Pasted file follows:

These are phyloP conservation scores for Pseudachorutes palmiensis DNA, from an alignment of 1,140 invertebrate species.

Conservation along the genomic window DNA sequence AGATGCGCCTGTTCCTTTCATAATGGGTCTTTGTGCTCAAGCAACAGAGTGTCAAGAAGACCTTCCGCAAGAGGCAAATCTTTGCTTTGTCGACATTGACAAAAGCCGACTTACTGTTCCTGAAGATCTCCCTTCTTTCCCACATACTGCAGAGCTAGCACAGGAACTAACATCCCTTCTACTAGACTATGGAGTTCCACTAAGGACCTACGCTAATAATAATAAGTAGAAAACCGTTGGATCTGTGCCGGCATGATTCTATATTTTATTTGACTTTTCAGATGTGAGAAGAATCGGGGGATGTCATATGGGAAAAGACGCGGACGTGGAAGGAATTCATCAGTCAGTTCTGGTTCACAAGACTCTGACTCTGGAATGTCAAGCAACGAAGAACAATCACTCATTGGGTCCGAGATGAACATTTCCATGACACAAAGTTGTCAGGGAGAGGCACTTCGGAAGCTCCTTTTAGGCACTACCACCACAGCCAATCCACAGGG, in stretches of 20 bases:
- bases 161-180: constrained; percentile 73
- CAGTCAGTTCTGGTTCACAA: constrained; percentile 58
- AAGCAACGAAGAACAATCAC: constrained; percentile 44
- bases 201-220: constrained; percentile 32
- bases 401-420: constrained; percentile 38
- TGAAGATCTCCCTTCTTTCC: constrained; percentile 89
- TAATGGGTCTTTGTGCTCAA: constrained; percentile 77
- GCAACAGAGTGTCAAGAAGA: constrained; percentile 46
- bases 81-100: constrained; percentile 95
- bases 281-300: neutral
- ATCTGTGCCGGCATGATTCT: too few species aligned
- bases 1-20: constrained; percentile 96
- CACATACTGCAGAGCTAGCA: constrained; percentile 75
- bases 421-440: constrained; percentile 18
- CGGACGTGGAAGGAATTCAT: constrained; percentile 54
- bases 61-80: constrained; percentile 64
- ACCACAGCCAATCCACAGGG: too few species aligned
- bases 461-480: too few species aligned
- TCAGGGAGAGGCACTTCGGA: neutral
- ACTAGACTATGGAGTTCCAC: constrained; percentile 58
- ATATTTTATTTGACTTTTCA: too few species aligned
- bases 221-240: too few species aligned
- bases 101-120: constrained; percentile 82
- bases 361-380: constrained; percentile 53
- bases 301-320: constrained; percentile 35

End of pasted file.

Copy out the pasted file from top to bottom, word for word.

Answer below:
These are phyloP conservation scores for Pseudachorutes palmiensis DNA, from an alignment of 1,140 invertebrate species.

Conservation along the genomic window DNA sequence AGATGCGCCTGTTCCTTTCATAATGGGTCTTTGTGCTCAAGCAACAGAGTGTCAAGAAGACCTTCCGCAAGAGGCAAATCTTTGCTTTGTCGACATTGACAAAAGCCGACTTACTGTTCCTGAAGATCTCCCTTCTTTCCCACATACTGCAGAGCTAGCACAGGAACTAACATCCCTTCTACTAGACTATGGAGTTCCACTAAGGACCTACGCTAATAATAATAAGTAGAAAACCGTTGGATCTGTGCCGGCATGATTCTATATTTTATTTGACTTTTCAGATGTGAGAAGAATCGGGGGATGTCATATGGGAAAAGACGCGGACGTGGAAGGAATTCATCAGTCAGTTCTGGTTCACAAGACTCTGACTCTGGAATGTCAAGCAACGAAGAACAATCACTCATTGGGTCCGAGATGAACATTTCCATGACACAAAGTTGTCAGGGAGAGGCACTTCGGAAGCTCCTTTTAGGCACTACCACCACAGCCAATCCACAGGG, in stretches of 20 bases:
- bases 161-180: constrained; percentile 73
- CAGTCAGTTCTGGTTCACAA: constrained; percentile 58
- AAGCAACGAAGAACAATCAC: constrained; percentile 44
- bases 201-220: constrained; percentile 32
- bases 401-420: constrained; percentile 38
- TGAAGATCTCCCTTCTTTCC: constrained; percentile 89
- TAATGGGTCTTTGTGCTCAA: constrained; percentile 77
- GCAACAGAGTGTCAAGAAGA: constrained; percentile 46
- bases 81-100: constrained; percentile 95
- bases 281-300: neutral
- ATCTGTGCCGGCATGATTCT: too few species aligned
- bases 1-20: constrained; percentile 96
- CACATACTGCAGAGCTAGCA: constrained; percentile 75
- bases 421-440: constrained; percentile 18
- CGGACGTGGAAGGAATTCAT: constrained; percentile 54
- bases 61-80: constrained; percentile 64
- ACCACAGCCAATCCACAGGG: too few species aligned
- bases 461-480: too few species aligned
- TCAGGGAGAGGCACTTCGGA: neutral
- ACTAGACTATGGAGTTCCAC: constrained; percentile 58
- ATATTTTATTTGACTTTTCA: too few species aligned
- bases 221-240: too few species aligned
- bases 101-120: constrained; percentile 82
- bases 361-380: constrained; percentile 53
- bases 301-320: constrained; percentile 35